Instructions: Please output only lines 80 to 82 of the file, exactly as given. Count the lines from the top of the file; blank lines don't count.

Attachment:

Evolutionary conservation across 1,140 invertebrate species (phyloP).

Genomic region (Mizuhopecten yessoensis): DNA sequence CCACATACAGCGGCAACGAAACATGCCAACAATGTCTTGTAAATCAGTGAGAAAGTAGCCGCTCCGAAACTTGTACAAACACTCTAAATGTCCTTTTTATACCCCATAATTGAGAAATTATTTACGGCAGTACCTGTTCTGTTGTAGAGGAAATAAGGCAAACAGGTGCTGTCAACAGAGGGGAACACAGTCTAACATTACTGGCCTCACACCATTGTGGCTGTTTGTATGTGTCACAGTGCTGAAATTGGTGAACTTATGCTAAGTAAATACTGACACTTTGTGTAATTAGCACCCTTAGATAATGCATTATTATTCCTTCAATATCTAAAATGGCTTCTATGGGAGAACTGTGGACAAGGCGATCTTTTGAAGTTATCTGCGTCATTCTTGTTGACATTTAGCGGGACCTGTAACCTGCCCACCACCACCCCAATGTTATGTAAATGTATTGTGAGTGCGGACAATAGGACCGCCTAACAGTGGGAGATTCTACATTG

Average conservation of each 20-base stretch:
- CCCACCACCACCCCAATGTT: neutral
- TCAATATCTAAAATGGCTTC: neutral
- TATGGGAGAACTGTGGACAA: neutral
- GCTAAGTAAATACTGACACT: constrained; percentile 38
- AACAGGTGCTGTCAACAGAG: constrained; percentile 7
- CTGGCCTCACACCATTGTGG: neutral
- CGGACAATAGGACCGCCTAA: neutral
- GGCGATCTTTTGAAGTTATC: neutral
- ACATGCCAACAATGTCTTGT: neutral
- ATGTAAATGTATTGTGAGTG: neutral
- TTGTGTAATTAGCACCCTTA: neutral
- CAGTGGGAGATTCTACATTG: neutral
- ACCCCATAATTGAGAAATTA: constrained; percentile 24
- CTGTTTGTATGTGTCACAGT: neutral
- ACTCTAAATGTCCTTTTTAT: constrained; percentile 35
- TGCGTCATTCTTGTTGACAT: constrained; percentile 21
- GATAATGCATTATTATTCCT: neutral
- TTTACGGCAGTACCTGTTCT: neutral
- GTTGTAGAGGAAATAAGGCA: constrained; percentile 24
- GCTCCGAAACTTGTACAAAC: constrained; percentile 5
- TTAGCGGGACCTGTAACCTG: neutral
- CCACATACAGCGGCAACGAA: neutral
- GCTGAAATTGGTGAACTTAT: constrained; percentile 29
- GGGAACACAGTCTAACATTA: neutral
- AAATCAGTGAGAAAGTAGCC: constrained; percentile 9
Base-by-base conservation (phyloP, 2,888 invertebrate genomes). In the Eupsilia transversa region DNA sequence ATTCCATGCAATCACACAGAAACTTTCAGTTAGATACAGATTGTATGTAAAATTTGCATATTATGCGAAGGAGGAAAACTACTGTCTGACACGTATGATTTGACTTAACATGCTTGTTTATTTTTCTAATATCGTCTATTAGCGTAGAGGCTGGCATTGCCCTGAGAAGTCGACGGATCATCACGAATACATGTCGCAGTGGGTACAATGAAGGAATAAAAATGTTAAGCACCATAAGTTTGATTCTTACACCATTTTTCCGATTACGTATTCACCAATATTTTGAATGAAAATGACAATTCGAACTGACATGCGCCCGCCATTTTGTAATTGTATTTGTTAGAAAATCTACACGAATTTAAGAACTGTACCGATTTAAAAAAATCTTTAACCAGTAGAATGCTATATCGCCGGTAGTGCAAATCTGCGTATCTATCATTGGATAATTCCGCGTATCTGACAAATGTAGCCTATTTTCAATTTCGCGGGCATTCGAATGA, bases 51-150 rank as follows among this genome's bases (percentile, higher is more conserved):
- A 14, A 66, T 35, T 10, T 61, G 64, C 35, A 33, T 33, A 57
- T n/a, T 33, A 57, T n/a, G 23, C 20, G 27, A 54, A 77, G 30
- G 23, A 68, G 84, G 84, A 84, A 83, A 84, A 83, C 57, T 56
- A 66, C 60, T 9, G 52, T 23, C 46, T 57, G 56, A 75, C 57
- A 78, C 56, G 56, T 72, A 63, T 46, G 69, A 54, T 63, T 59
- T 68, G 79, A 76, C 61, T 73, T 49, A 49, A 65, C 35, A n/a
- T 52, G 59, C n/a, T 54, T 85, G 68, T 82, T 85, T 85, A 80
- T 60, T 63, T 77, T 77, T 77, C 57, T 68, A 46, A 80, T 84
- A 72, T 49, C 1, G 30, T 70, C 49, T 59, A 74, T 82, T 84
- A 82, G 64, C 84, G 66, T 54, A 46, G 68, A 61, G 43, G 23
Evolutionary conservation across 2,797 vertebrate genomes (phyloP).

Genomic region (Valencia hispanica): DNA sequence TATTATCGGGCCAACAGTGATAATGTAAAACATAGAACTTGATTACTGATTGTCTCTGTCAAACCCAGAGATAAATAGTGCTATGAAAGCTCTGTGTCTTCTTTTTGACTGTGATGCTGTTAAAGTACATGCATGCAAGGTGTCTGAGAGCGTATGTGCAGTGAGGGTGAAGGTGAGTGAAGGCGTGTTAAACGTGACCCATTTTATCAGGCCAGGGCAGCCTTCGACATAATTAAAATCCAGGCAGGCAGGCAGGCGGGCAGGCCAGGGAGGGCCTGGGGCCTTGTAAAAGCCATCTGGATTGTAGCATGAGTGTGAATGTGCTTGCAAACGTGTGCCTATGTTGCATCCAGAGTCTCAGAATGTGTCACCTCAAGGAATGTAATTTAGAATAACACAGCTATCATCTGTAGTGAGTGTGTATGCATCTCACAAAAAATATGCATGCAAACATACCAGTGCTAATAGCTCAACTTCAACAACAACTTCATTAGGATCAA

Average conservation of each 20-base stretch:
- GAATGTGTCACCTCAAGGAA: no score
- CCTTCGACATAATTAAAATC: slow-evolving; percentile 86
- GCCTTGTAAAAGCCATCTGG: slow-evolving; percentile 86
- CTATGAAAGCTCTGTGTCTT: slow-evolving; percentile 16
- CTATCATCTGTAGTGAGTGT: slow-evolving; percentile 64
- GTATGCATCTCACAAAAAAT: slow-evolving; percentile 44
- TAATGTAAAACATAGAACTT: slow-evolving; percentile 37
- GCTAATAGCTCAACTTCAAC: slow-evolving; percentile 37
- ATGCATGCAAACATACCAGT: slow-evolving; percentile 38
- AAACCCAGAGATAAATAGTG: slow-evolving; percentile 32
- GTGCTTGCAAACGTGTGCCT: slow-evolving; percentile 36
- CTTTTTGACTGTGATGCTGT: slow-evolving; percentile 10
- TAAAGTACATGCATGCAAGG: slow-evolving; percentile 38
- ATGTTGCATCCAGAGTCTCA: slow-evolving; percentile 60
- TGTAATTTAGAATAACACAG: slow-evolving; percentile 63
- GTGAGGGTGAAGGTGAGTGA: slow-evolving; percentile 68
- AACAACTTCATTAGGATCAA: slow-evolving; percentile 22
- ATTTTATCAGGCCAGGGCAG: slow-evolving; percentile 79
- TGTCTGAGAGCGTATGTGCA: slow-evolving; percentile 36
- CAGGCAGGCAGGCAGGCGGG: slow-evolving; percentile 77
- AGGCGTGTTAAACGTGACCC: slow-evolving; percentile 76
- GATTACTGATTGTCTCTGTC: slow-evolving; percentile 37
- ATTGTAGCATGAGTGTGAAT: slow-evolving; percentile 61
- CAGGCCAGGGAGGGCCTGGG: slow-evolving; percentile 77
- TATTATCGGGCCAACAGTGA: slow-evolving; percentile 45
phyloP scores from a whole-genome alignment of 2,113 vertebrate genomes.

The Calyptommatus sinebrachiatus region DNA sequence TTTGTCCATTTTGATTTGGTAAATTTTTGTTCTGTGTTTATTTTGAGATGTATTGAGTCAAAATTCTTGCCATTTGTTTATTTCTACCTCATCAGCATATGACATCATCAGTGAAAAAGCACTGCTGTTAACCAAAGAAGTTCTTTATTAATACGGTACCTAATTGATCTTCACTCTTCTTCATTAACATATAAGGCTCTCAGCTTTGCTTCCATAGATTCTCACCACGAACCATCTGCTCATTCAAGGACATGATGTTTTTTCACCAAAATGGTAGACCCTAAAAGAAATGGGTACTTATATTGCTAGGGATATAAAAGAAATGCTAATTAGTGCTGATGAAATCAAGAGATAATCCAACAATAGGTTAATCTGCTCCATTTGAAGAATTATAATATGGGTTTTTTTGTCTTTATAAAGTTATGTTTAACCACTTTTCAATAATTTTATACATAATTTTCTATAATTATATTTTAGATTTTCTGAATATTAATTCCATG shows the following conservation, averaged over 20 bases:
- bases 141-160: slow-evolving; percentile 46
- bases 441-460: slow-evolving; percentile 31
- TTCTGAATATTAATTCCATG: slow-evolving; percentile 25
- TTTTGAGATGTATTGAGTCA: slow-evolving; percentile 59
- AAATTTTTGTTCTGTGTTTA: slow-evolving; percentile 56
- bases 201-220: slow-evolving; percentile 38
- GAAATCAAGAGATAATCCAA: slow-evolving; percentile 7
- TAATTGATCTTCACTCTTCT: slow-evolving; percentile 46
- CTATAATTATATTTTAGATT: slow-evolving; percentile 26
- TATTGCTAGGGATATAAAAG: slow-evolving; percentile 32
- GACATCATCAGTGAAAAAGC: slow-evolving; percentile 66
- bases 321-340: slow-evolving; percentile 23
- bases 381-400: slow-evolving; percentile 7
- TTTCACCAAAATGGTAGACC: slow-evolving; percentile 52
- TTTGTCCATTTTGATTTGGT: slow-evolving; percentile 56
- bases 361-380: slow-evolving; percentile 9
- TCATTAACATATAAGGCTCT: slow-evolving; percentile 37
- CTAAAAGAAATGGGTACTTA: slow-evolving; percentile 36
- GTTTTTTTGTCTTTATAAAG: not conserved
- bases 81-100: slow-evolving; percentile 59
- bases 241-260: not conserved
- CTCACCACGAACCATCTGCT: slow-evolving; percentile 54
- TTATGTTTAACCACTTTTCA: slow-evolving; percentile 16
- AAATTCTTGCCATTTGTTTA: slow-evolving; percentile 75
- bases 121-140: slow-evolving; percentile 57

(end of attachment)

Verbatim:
- GACATCATCAGTGAAAAAGC: slow-evolving; percentile 66
- bases 321-340: slow-evolving; percentile 23
- bases 381-400: slow-evolving; percentile 7